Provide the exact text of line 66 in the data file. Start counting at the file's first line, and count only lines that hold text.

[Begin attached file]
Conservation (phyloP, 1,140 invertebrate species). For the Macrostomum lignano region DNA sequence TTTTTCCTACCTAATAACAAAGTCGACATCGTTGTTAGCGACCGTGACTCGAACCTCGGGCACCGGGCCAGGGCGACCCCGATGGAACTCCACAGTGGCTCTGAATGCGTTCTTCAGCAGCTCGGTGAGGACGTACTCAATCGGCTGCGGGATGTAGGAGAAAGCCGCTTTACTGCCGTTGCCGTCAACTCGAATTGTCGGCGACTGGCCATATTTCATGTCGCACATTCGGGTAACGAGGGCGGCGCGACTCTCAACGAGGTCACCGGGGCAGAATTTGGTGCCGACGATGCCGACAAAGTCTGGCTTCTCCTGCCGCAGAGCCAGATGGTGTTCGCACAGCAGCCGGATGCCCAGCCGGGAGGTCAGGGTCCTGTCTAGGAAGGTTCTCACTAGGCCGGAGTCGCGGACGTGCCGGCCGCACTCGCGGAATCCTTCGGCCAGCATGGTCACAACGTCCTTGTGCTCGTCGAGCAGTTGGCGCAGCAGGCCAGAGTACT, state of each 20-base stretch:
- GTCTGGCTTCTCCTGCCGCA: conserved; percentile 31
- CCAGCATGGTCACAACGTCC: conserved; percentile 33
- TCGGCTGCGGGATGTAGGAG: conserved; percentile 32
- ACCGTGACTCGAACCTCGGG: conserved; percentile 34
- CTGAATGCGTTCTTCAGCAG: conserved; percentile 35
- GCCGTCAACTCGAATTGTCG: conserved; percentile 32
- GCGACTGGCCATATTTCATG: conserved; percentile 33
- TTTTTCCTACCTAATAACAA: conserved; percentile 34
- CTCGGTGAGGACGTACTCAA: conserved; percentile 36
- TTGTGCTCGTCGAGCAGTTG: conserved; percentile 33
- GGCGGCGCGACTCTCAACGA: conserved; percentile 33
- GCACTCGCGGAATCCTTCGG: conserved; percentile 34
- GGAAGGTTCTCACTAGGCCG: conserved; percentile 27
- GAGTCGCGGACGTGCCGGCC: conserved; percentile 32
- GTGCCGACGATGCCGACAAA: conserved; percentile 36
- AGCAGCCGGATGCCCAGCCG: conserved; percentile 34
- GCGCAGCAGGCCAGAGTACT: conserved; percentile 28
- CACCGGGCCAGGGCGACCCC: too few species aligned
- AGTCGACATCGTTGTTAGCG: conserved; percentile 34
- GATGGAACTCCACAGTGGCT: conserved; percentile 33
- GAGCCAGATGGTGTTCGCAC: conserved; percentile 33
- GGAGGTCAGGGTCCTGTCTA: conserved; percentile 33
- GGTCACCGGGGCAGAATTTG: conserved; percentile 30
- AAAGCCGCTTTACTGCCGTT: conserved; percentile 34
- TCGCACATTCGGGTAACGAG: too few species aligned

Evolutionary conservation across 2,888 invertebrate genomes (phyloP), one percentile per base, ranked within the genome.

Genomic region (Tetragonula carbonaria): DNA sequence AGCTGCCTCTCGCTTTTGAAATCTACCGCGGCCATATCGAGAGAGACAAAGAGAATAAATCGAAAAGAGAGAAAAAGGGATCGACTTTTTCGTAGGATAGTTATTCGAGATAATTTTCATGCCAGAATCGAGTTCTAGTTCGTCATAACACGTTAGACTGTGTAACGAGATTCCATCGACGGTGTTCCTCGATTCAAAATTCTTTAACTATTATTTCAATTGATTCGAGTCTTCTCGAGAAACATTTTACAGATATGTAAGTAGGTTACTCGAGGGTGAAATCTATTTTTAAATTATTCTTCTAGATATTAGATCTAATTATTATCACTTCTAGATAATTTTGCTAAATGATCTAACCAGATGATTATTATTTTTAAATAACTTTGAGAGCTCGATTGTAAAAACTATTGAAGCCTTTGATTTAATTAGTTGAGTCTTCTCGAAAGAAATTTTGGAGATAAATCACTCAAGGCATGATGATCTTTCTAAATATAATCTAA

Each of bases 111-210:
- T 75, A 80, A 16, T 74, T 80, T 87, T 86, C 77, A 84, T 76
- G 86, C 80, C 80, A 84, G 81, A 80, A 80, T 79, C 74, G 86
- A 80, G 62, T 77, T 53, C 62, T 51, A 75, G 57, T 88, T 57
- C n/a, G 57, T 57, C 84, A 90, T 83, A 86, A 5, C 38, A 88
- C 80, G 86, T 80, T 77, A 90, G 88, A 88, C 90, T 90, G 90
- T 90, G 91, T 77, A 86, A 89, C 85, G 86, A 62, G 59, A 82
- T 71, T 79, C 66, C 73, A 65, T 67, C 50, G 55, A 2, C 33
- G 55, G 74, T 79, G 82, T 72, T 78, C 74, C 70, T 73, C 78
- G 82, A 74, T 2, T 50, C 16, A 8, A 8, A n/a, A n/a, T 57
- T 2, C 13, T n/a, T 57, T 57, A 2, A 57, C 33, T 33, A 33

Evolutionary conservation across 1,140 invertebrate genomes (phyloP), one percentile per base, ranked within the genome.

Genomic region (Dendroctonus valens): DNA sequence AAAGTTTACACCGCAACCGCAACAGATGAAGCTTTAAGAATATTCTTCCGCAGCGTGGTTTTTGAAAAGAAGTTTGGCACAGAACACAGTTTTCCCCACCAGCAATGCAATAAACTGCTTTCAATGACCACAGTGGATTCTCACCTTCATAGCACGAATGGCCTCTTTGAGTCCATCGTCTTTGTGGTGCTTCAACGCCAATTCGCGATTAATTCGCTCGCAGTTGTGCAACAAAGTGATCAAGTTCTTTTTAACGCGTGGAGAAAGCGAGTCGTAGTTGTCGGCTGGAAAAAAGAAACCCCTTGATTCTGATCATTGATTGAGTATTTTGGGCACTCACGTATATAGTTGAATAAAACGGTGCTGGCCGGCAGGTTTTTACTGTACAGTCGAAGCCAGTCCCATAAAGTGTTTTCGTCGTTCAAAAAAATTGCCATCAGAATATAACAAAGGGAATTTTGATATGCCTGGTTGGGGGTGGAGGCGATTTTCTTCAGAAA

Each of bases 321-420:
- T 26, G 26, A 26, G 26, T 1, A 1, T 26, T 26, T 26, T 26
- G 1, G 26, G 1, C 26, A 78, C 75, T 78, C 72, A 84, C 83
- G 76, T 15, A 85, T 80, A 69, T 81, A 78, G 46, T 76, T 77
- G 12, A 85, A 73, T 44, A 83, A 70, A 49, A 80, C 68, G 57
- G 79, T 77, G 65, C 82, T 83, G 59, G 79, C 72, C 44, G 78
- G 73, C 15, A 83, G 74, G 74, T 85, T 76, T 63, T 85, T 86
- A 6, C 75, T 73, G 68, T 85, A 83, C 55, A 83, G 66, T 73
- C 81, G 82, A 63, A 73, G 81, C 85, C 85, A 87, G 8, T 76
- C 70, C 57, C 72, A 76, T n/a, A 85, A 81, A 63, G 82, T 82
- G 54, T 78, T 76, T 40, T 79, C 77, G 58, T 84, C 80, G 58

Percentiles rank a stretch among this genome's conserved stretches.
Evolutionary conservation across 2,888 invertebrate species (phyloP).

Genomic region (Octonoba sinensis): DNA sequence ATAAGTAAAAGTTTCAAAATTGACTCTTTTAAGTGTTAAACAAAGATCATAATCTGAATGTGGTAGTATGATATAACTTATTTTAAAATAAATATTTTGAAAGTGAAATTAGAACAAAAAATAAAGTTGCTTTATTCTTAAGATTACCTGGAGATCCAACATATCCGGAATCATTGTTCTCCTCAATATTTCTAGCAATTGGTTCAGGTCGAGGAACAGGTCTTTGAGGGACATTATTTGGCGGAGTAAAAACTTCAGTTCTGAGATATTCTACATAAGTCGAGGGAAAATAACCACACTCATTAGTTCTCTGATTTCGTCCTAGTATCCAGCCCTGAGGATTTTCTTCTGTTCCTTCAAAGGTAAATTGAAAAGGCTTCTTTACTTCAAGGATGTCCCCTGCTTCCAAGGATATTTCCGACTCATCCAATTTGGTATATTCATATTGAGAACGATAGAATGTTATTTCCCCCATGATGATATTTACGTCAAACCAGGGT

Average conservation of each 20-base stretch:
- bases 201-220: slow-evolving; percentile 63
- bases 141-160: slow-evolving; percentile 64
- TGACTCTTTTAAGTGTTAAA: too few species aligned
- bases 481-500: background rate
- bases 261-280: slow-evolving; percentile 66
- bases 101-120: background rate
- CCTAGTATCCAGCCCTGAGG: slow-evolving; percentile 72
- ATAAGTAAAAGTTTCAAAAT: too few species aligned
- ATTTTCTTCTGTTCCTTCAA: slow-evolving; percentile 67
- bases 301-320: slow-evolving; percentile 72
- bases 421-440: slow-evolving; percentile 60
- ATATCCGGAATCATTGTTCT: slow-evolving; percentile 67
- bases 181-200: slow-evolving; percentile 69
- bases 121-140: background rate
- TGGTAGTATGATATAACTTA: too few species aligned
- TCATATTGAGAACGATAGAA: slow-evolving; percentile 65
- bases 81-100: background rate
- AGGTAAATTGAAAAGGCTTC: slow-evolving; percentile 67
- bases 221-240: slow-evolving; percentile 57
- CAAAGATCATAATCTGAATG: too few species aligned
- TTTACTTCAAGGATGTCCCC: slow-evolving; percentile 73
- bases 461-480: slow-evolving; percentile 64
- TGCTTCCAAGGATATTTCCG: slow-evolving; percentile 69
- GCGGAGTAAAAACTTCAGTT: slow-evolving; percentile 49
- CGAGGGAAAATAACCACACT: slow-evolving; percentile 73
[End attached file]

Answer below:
- bases 301-320: slow-evolving; percentile 72